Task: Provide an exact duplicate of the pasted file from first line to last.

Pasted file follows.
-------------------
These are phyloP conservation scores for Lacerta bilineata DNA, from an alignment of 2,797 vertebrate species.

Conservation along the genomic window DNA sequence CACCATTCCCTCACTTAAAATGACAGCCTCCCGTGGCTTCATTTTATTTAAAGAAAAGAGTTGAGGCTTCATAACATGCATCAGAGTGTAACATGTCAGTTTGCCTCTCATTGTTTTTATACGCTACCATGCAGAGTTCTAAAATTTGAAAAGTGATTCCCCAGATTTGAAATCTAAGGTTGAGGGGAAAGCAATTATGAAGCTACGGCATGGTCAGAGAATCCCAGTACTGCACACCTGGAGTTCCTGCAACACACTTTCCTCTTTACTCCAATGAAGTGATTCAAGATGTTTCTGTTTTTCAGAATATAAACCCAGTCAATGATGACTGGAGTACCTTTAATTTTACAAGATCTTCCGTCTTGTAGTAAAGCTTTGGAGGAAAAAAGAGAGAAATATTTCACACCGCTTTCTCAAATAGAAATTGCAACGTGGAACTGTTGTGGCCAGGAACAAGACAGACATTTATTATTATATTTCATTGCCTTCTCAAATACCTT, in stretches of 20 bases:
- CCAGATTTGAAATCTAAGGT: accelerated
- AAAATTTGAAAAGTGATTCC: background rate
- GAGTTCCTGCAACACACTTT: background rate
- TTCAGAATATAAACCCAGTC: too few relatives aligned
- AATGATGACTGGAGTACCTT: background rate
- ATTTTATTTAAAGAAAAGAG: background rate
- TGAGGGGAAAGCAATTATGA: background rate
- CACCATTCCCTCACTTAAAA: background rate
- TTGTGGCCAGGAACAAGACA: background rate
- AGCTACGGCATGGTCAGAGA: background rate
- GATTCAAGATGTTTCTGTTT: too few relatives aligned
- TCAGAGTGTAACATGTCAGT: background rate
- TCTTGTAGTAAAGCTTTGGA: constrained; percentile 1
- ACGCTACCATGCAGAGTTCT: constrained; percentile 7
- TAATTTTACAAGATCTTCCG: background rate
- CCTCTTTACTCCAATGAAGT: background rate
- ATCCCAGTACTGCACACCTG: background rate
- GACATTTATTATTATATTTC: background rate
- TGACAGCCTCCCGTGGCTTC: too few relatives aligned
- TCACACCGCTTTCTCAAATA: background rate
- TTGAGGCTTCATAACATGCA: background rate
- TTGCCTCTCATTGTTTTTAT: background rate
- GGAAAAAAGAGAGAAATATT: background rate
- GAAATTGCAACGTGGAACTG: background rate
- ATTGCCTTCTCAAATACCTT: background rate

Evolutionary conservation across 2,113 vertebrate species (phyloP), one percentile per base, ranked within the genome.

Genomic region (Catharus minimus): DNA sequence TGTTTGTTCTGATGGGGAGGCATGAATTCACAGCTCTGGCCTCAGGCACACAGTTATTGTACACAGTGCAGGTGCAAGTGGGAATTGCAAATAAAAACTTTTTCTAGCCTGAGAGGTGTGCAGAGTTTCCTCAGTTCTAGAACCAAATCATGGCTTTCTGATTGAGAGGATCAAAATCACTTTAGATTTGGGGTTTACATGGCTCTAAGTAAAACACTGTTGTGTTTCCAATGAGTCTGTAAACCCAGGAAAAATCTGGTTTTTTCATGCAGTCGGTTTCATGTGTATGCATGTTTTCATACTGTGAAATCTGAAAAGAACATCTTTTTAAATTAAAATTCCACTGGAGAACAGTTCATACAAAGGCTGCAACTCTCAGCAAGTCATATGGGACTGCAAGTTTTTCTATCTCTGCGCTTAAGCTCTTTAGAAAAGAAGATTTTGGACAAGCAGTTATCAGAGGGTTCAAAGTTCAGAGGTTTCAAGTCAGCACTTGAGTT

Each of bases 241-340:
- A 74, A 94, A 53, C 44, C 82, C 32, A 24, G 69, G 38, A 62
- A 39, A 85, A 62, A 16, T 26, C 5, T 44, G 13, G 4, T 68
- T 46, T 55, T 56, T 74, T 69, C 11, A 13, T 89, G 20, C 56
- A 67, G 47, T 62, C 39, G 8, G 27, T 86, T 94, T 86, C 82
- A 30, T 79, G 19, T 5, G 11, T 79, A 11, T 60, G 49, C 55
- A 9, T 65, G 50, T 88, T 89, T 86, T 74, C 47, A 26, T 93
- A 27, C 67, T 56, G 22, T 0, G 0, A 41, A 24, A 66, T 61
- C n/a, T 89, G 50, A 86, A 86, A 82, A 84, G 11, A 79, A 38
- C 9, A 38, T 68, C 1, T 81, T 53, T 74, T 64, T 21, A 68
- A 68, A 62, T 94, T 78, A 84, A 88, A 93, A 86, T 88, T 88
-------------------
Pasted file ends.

These are phyloP conservation scores for Lacerta bilineata DNA, from an alignment of 2,797 vertebrate species.

Conservation along the genomic window DNA sequence CACCATTCCCTCACTTAAAATGACAGCCTCCCGTGGCTTCATTTTATTTAAAGAAAAGAGTTGAGGCTTCATAACATGCATCAGAGTGTAACATGTCAGTTTGCCTCTCATTGTTTTTATACGCTACCATGCAGAGTTCTAAAATTTGAAAAGTGATTCCCCAGATTTGAAATCTAAGGTTGAGGGGAAAGCAATTATGAAGCTACGGCATGGTCAGAGAATCCCAGTACTGCACACCTGGAGTTCCTGCAACACACTTTCCTCTTTACTCCAATGAAGTGATTCAAGATGTTTCTGTTTTTCAGAATATAAACCCAGTCAATGATGACTGGAGTACCTTTAATTTTACAAGATCTTCCGTCTTGTAGTAAAGCTTTGGAGGAAAAAAGAGAGAAATATTTCACACCGCTTTCTCAAATAGAAATTGCAACGTGGAACTGTTGTGGCCAGGAACAAGACAGACATTTATTATTATATTTCATTGCCTTCTCAAATACCTT, in stretches of 20 bases:
- CCAGATTTGAAATCTAAGGT: accelerated
- AAAATTTGAAAAGTGATTCC: background rate
- GAGTTCCTGCAACACACTTT: background rate
- TTCAGAATATAAACCCAGTC: too few relatives aligned
- AATGATGACTGGAGTACCTT: background rate
- ATTTTATTTAAAGAAAAGAG: background rate
- TGAGGGGAAAGCAATTATGA: background rate
- CACCATTCCCTCACTTAAAA: background rate
- TTGTGGCCAGGAACAAGACA: background rate
- AGCTACGGCATGGTCAGAGA: background rate
- GATTCAAGATGTTTCTGTTT: too few relatives aligned
- TCAGAGTGTAACATGTCAGT: background rate
- TCTTGTAGTAAAGCTTTGGA: constrained; percentile 1
- ACGCTACCATGCAGAGTTCT: constrained; percentile 7
- TAATTTTACAAGATCTTCCG: background rate
- CCTCTTTACTCCAATGAAGT: background rate
- ATCCCAGTACTGCACACCTG: background rate
- GACATTTATTATTATATTTC: background rate
- TGACAGCCTCCCGTGGCTTC: too few relatives aligned
- TCACACCGCTTTCTCAAATA: background rate
- TTGAGGCTTCATAACATGCA: background rate
- TTGCCTCTCATTGTTTTTAT: background rate
- GGAAAAAAGAGAGAAATATT: background rate
- GAAATTGCAACGTGGAACTG: background rate
- ATTGCCTTCTCAAATACCTT: background rate

Evolutionary conservation across 2,113 vertebrate species (phyloP), one percentile per base, ranked within the genome.

Genomic region (Catharus minimus): DNA sequence TGTTTGTTCTGATGGGGAGGCATGAATTCACAGCTCTGGCCTCAGGCACACAGTTATTGTACACAGTGCAGGTGCAAGTGGGAATTGCAAATAAAAACTTTTTCTAGCCTGAGAGGTGTGCAGAGTTTCCTCAGTTCTAGAACCAAATCATGGCTTTCTGATTGAGAGGATCAAAATCACTTTAGATTTGGGGTTTACATGGCTCTAAGTAAAACACTGTTGTGTTTCCAATGAGTCTGTAAACCCAGGAAAAATCTGGTTTTTTCATGCAGTCGGTTTCATGTGTATGCATGTTTTCATACTGTGAAATCTGAAAAGAACATCTTTTTAAATTAAAATTCCACTGGAGAACAGTTCATACAAAGGCTGCAACTCTCAGCAAGTCATATGGGACTGCAAGTTTTTCTATCTCTGCGCTTAAGCTCTTTAGAAAAGAAGATTTTGGACAAGCAGTTATCAGAGGGTTCAAAGTTCAGAGGTTTCAAGTCAGCACTTGAGTT

Each of bases 241-340:
- A 74, A 94, A 53, C 44, C 82, C 32, A 24, G 69, G 38, A 62
- A 39, A 85, A 62, A 16, T 26, C 5, T 44, G 13, G 4, T 68
- T 46, T 55, T 56, T 74, T 69, C 11, A 13, T 89, G 20, C 56
- A 67, G 47, T 62, C 39, G 8, G 27, T 86, T 94, T 86, C 82
- A 30, T 79, G 19, T 5, G 11, T 79, A 11, T 60, G 49, C 55
- A 9, T 65, G 50, T 88, T 89, T 86, T 74, C 47, A 26, T 93
- A 27, C 67, T 56, G 22, T 0, G 0, A 41, A 24, A 66, T 61
- C n/a, T 89, G 50, A 86, A 86, A 82, A 84, G 11, A 79, A 38
- C 9, A 38, T 68, C 1, T 81, T 53, T 74, T 64, T 21, A 68
- A 68, A 62, T 94, T 78, A 84, A 88, A 93, A 86, T 88, T 88